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Unformatted text preview: et(a1) : : : encodet(an)) >2 IP (relation) () H j= r(a1 : : : an ). < encodet(p) encodet(q) m k type >2 IP (uses) () H j= p q@mk ].
7! < encodet(p) m k type applyk (encodet(a1) : : : encodet(ak )) encodet(a) >2 IP (property) () H j= p m(a1 : : : ak ) 7! a]).
We can now state the following encoding theorem (adapted from 24]) that establishes the equivalence of the encoded program and the original ORLog program. 77 Theorem 4.1 Let P be any ORLog program and be an ORLog formula. Let M
M j= be any Herbrand structure, encode(M ) be the semantic structure corresponding to the language Lencode , and be a variable assignment function. Then P () encode(M ) j= encodea( ) Proof: By a case by case structural induction of atom A, (A) = (encodea(A)). By de nition, encodea(A) = pred(A)(encodet(t(A))), where pred(A) is a function that maps to the corresponding predicate symbol of A in Lencode , and t(A) is the list P of arguments for pred(A) constructed from the atom A according to the encoding algorithm. Therefore M j= A () (encodet(t(A))) 2 IP (pred(A)) () encode(M ) j= pred(A)(encodet(t(A)) () encode(M ) j= encodea(A)
It is now easy to show that the equivalence holds for arbitrary formula by induction on the structure of the formula. 2 4.3 Reduction by Completion
As we discussed earlier, mapping object-oriented languages to a deductive language is an e ective means to give a logical semantics to the source language. Although, the idea is simple, achieving completeness and capturing the intended features are not. Of the languages we have discussed at the outset of this chapter, most of them do not address the issue of inheritance. This is partly because the source languages do not have a semantics of their own, hence it becomes di cult to capture it in the target language. The encoded databases, however, have a relational interpretation where probably every object is viewed as a theory consisting of a collection of Horn clauses. Messages are viewed as sub-goals which succeed i they are entailed by the theory associated with the receiving objects. However, in a deductive setting, capturing inheritance as it stands, is a real challenge, because deductive systems are not equipped with the 78 notion of inheritance and hence must be simulated. The question we need to ask is that is it possible to model inheritance in the form of deduction since all rst-order systems are only capable of deduction? To put it another way, since inheritance is almost always deterministic, why not rst compute inheritability of clauses and then compute the model by restricting evaluation of the rules based on computed inheritability in a purely deductive way? Fortunately, the answers to these questions are favorable in the case of ORLog. As we shall see in the sequel of this chapter that the translation scheme of ORLog relies on the key idea of reducing inheritance to deduction using completion. The reduction enables us to implement ORLog on top of an existing deductive database system, namely Coral. We shall present the idea of i-completion that is the center point of the reduction technique. But rst, we take a closure of ORLog programs, called the l-closure, to account for clause locality right in the closed programs. This is di erent from the closure discussed in section 3.6.1. The l-closure is essential since our goal is to implement ORLog on a deductive system that lacks the capability of detecting locality of clauses in programs in addition to its inability to handle inheritance. Finally we discuss a translation algorithm of i-completed ORLog programs into coral, called the F-ORLog programs and show that the F-ORLog programs preserve the semantics of every original ORLog program. 4.3.1 L-closure of Programs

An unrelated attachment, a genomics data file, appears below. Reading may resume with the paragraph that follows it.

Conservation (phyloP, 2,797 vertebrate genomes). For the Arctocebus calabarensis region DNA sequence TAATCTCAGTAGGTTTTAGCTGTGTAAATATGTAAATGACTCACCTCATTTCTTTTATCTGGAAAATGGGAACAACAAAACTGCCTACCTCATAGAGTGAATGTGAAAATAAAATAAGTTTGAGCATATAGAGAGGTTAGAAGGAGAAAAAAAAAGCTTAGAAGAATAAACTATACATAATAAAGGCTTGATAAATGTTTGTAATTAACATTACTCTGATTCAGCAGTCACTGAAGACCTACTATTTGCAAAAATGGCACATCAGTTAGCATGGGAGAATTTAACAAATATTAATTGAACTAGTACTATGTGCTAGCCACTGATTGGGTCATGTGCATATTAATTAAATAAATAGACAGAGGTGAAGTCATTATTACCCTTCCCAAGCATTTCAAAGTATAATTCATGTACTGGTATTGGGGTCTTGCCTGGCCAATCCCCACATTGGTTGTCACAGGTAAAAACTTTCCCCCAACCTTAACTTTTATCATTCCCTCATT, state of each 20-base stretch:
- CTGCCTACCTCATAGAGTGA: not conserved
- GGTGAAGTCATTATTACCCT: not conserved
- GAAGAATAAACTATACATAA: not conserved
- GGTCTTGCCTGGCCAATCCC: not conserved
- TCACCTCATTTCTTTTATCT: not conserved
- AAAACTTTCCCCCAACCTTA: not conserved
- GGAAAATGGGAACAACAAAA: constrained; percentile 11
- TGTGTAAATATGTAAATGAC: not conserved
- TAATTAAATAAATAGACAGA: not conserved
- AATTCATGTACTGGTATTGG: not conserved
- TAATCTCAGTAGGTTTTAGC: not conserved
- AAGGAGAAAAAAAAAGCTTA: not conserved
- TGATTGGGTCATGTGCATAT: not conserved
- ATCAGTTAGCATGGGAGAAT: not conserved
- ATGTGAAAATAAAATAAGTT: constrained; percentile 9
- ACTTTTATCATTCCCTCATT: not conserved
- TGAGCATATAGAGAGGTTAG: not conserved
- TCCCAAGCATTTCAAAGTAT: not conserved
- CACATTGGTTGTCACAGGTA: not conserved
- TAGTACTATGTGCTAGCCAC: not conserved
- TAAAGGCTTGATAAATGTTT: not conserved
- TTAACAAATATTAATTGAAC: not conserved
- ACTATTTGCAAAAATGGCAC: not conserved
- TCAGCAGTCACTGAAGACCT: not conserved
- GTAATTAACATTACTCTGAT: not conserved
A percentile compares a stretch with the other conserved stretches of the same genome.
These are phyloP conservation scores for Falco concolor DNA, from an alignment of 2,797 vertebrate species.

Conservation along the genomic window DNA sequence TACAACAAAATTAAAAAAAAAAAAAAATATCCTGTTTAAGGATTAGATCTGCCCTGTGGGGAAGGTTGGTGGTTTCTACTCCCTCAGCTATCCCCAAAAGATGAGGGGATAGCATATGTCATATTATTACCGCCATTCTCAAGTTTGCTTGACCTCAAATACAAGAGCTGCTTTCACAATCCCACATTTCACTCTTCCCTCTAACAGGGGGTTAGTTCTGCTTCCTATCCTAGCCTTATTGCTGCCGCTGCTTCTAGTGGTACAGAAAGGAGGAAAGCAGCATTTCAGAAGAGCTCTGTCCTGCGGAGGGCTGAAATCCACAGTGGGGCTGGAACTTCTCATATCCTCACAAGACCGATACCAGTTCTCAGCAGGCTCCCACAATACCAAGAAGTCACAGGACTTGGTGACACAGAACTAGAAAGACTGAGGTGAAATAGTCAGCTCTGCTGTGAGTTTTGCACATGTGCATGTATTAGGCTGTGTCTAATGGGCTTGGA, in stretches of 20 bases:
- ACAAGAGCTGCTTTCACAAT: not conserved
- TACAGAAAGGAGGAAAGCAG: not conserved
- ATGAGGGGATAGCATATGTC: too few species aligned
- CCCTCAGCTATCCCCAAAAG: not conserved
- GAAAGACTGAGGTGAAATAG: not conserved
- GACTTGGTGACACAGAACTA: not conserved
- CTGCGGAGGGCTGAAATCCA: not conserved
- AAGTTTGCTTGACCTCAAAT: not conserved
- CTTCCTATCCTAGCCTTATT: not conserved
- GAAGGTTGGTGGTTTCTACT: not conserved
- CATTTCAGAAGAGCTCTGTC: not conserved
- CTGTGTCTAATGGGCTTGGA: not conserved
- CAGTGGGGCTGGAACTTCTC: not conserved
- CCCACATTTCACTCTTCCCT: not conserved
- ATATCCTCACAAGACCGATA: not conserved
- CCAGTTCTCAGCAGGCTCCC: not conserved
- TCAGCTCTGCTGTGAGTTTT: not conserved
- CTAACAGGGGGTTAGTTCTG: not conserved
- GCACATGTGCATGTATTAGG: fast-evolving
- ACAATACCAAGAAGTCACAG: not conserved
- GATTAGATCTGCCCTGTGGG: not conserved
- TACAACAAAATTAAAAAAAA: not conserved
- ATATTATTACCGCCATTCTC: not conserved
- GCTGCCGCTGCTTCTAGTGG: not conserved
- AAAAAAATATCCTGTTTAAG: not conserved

Let P = h i be a de nite ORLog program. We rst de ne an l-closure Pl = h l l li of P as follows. Recall that the locality of clauses is not usually supplied by the programmers. By taking the l-closure, we account for the locality of clauses in P. The l-closure of a program P is the smallest set of clauses Pl satisfying P Pl, and the conditions below.
l = l = l. Whenever a p-clause p m(a1 : : : ak ) 7! a] p mk ] r 1 ]q1 : : : r n ]qn 2 l .
7! r 1 ]q1 : : : rn ]q n G2 l we have G 2 l =) q mk < p] G 2 l. p mk < q ] G 2 l =) q mk > p] G 2 l .
p mk > q ]
7! 7! 7! 7! 79 p mk s > q ]
7! G 2 l =) p mk > q] G 2 l.
7!d 7!d p mk s < q ]
7! G 2 l =) p mk < q] G 2 l. P :: P P ] 2 l. P :: Q P : R R :: Q 2 l. p mk ] G 2 l =) p ] 2 l .
7! p q@mk ]
7! G 2 l =) p ] 2 l. The l-closure above exposes the properties of a program hidden in the de nitions of clause locality. It also captures the meaning of withdrawal in its operational sense. Furthermore, the l-closure now explicitly captures the idea of is-a transitivity and re exivity of objects in any program P. It is now a matter of simple exercise to show that the l-closed programs and the their corresponding ORLog programs admit the same class of canonical models and hence are equivalent. 4.3.2 I-completion
We now present the notion of inheritance completion, called the i-complet...
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